Charcoal: (v) to cook over charcoal.
My dad tried hard.
I didn’t know it at the time–I was a teenager and I thought he was an old man. He was pretty old–older than most of the dads.
Sometimes he would imitate joy over having me as a son. I was usually watching television at the time, and unaffected by his attempts at
conversation. Then, when I needed five dollars to take a girl on a date, he distanced himself from me–protecting his pocketbook.
We never connected. But to his credit, he never stopped trying.
He even decided to go out and buy a really cheap grill from Buckeye Mart, complete with charcoal briquettes and lighting fluid. He was determined to grill hamburgers in our back yard.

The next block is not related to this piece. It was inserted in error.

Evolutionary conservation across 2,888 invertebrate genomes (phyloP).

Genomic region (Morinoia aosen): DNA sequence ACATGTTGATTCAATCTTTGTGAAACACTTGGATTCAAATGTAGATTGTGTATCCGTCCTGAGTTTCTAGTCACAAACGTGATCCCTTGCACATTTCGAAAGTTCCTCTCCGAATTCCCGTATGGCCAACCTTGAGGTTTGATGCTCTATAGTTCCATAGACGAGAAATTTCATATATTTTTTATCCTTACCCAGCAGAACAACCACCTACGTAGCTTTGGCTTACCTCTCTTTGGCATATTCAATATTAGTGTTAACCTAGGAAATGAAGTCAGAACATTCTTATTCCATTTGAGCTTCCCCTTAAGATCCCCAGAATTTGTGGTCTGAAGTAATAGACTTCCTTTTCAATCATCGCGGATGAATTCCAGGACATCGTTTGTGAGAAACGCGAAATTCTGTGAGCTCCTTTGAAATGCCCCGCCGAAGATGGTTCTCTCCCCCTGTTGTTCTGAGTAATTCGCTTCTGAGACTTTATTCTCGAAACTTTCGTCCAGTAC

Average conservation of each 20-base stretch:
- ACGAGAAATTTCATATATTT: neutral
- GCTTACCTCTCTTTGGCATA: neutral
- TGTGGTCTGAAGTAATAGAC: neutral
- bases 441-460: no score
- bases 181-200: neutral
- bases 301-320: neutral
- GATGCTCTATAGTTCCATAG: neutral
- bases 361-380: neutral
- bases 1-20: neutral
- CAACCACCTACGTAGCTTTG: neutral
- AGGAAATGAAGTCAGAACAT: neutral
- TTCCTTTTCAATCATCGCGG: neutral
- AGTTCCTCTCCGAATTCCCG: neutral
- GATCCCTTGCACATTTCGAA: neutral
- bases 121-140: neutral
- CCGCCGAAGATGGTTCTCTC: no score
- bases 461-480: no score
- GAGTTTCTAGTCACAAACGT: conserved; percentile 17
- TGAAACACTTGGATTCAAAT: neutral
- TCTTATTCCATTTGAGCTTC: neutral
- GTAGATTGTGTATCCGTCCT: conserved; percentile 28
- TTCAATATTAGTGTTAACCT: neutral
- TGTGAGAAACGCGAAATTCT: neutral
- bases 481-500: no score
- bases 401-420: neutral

He had no experience.
The first half hour was spent trying to figure out how to ignite the charcoal. Then he ended up wasting about two pounds of hamburger because he didn’t know you were supposed to wait until the fire went down. I faithfully stood by his side watching as he told me I would be taking over the grill in just a few moments.
I never did take over the grill.
The charcoal he bought was so cheap it wouldn’t stay lit and the lighter fluid was bargain brand and not very effective.
So at the end of the excursion, my father presented a platter of hamburgers that looked like charcoal briquettes, and some that were still raw.
It was a fiasco.
It would have been fine if he had laughed at himself or admitted his lack of foreknowledge. But he didn’t. He blamed Buckeye Mart for having inferior products and me for not being adequately motivated.
It is not a good memory.
But it does remind me that a sad man–who happened to be my dad–kept trying to please a very bratty son.